Take, for example, the recent revelations about the NSA and the state of personal information in our country. It’s a fascinating conversation, and it’s one that I think should be dramatized on our stages, as soon as possible. I don’t mean I want to see a lot of sloppy, ill-informed and dramaturgically loose productions of half-baked ideas, but neither do I want to wait five years to see a finely-tuned, perfectly calibrated and half-remembered assessment of how I was feeling back in 2013 when this all came out. I don’t want theatre to be slap-dash and careless, but the push to make everything perfect before a production goes up is putting us behind the eight-ball in ways we can’t afford. And that’s not even accounting for the immense developmental effect that a first production has on most plays; there’s only so much you can learn from just readings and workshops.

Again: there are lots and lots of plays that are wonderfully well-served by longer development processes. The Butcher, by all accounts, is one of them, and I want to see it when it’s finally ready to be seen and gets a home. But if you take five years to develop a play, the conversation at its heart has to either a) incorporate all five years’ worth of developing conversations around its theme, or b) change and adapt to each new version of the conversation, every time it gets developed, at which point it can raise the question of whether it’s the same play or not. That’s a lot of breadth for one play to incorporate, and for an audience to be able to judge by. Especially if they’re an audience that’s newer and less familiar with theatre, in which case they really don’t care about the journey a play has taken; they’re only interested in what they’re seeing right that second.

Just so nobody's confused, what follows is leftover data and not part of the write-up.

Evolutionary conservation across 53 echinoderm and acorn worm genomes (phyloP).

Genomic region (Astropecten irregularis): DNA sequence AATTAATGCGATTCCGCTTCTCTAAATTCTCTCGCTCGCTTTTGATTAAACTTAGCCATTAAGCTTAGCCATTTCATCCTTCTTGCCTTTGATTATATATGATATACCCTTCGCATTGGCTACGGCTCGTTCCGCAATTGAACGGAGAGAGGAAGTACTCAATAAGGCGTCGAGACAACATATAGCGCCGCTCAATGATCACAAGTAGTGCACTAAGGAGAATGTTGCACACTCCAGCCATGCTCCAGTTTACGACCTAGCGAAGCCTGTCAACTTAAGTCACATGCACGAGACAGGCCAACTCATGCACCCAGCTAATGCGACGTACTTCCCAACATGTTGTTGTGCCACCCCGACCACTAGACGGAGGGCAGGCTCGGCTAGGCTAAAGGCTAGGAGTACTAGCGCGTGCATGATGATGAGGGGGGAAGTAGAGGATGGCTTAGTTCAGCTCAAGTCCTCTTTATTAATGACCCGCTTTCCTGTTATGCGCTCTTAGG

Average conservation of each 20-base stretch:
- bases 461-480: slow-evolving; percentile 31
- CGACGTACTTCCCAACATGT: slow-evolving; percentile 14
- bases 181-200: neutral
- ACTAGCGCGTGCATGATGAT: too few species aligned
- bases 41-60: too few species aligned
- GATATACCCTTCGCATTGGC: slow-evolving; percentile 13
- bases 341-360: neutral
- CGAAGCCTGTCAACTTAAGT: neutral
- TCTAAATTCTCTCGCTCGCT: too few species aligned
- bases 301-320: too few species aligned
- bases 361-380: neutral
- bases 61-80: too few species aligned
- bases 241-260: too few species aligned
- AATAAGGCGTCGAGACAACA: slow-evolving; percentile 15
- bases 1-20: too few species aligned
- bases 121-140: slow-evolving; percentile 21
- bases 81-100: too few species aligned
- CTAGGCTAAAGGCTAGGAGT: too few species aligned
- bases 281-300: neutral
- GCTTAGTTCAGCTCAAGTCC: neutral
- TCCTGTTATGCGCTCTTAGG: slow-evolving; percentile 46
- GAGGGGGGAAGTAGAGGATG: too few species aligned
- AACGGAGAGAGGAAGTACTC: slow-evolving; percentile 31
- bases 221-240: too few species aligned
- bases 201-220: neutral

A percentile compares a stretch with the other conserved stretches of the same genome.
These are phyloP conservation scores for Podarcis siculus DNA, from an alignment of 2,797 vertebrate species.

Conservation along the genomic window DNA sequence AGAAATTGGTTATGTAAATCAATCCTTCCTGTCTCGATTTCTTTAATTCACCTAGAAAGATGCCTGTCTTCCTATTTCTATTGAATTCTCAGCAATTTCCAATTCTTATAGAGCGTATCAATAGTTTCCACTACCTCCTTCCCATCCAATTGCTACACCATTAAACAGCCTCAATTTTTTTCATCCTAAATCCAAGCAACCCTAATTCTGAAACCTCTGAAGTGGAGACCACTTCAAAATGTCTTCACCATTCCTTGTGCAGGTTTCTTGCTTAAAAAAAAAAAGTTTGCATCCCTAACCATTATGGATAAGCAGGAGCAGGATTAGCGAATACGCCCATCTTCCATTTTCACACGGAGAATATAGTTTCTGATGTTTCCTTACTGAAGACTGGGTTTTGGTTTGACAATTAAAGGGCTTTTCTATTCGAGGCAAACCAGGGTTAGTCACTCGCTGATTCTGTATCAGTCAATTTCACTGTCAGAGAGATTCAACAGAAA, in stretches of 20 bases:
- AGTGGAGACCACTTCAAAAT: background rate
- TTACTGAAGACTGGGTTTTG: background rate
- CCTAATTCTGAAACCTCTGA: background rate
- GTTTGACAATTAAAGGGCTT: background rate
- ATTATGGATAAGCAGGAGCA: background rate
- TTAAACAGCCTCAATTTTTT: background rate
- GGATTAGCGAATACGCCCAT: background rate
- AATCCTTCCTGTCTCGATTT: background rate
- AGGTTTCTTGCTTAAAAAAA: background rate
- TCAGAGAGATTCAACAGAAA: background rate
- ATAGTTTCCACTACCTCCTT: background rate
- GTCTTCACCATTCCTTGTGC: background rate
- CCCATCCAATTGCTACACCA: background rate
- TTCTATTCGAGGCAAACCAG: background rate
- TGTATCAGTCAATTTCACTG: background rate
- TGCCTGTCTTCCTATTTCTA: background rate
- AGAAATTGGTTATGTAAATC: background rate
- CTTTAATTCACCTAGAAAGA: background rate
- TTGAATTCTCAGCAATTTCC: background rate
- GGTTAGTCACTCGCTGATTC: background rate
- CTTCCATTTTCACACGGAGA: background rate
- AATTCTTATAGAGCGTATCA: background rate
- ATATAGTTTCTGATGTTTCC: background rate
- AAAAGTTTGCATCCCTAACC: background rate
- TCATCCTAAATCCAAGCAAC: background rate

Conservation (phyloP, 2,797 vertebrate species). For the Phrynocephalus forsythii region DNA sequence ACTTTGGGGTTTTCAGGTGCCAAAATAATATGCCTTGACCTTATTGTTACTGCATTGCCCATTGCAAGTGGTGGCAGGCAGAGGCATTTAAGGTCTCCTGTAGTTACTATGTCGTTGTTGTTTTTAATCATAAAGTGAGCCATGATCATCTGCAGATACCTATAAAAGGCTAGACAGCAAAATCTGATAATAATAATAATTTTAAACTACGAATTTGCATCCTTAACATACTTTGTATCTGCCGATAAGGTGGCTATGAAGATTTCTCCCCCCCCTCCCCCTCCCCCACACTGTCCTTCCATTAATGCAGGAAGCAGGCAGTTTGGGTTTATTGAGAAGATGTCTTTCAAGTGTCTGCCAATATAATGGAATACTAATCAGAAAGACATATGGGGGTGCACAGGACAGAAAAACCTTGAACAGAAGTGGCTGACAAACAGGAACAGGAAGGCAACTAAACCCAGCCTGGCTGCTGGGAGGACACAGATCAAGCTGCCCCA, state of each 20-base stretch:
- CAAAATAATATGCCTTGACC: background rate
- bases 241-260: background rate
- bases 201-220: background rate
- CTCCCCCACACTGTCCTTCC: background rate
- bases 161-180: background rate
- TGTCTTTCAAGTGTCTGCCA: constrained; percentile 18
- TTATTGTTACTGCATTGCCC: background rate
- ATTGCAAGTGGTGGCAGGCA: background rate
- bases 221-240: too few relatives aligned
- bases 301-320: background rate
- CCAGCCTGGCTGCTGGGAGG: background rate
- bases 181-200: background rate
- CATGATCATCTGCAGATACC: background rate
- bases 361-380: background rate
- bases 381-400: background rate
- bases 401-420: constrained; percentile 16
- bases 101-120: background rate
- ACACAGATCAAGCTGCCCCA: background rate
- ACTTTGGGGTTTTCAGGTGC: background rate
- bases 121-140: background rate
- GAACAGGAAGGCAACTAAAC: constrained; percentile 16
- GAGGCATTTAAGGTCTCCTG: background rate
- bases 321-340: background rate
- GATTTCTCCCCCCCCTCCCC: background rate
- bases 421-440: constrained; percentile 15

At the end of the day, I don’t think it’s good to nail ourselves down about our processes. If it’s at all possible, “slow” playwrights should occasionally try writing faster, and “fast” playwrights should occasionally try writing slower. There’s no one right answer for everybody; there’s not even one right answer for every individual. I’m in tech week right now for a play that’s been developing for about four years now. Similarly, I have a few plays that I wrote first drafts of in a week or less, and then proceeded to tinker with and fine-tune (or completely discard) through writing groups and living room readings before they ever took on any truly public shape. I’ve gone through pretty much the whole spectrum of timetables while writing, and the only real “rule” that’s ever worked is to look at each idea and assess what the conversation I want to be having really is, and then figure out the best way to have it at the time when it matters most. To do otherwise risks losing that immediacy that is at the heart of what we do, in pursuit of perfecting something that is pretty much bound to change during a production process, anyway. If we want theatre to stay relevant, then we have to risk being imperfect just as much as we risk being too thorough.